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John Iawila prepares to deliver a Hook in4 Health session / Team Up

Hockey in Vanuatu

Meet John Iawila, a 32-year-old development officer for the Hook in4 Health program in Vanuatu, who has not only helped transform the face of hockey in the country but has become a role model across local communities. 

John, who is also the national men’s hockey coach, has played a crucial role in the successful delivery of the program. He, along with his colleague, Anna Bangalulu, actively engage in community visits, using hockey to promote an active, healthy lifestyle while instilling vital life skills and addressing issues such as domestic violence. Additionally, they promote reproductive health and rights.

A key component of the Hook in4 Health program is its live well, learn well, lead well learning journals. These journals are handed out to participants and used to develop important education-related skills associated with goal setting, personal reflection and self-awareness.

Referring to the mama's (women) in the communities he regularly visits, John said: "They love playing hockey, and they use pages out of the journal so that they can better understand themselves and learn more about how to make good life choices.”

“We focus on addressing domestic violence to try to get people not to hurt each other, either by physical harm or verbal abuse. We are getting more communities wanting us to come to them, so we are making a difference.”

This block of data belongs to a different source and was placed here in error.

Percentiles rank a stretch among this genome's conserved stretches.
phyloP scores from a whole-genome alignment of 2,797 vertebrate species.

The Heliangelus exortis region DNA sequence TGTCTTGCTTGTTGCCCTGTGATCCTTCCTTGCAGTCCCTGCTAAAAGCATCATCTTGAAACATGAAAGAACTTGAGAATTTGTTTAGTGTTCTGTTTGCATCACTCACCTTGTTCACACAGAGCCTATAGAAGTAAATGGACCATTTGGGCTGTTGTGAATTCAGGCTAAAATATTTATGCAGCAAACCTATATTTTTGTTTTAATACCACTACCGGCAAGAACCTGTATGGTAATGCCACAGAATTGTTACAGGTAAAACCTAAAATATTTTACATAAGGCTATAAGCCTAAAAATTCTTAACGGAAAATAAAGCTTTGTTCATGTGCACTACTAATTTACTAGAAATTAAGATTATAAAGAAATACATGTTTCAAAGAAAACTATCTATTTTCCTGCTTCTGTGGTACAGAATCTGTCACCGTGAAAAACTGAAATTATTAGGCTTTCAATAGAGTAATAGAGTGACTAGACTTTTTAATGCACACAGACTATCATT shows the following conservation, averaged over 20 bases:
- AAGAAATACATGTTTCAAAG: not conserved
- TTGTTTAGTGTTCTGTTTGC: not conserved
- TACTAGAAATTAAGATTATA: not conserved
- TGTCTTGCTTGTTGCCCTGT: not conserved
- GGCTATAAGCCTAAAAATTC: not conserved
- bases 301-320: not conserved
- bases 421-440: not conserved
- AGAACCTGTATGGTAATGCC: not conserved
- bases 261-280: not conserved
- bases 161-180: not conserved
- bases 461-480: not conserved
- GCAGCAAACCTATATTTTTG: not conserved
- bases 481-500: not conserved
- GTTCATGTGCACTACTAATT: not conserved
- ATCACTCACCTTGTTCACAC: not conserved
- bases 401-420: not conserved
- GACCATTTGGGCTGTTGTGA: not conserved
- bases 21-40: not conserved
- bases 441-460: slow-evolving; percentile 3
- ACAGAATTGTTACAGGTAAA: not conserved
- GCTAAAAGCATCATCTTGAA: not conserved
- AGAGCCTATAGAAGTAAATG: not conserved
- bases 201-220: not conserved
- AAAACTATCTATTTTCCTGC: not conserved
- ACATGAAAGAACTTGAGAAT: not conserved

Apart from impacting the communities, John also shared how the initiative is helping to develop better local and national hockey players. “It teaches us to respect each other at work, home or while playing." 

"Our hockey players used to yell at umpires if they thought the decision was wrong but through our regular sessions we’ve seen an increase in the number of quality umpires, and players have learnt to accept and respect decisions.”

Reflecting on his personal growth, John shared that one of the major changes the program has had on him was his development as a national coach. 

"I don’t think I would have had the confidence to take up that role without the program. I remembered that when I was interviewed last year, I had to have someone with me to interpret the questions, seeing they were in English, but now I confidently can talk in both Bislama and English."

"I have learnt to be confident in addressing a group of people of all ages, so I do not fear talking to my players or participants of the program."

Supported by the Australian Government’s Team Up, the program is delivered in partnership between Vanuatu Hockey Federation, Oceania Hockey Federation, Wan Smolbag, Cairns Hockey Association, Family Planning Australia, Hockey Australia and Flinders University. 

Mamas in Vanuatu enjoy playing hockey as part of the Hook in4 Health program / Team Up
Mamas in Vanuatu embrace the learning journals as part of the Hook in4 Health program / Team Up
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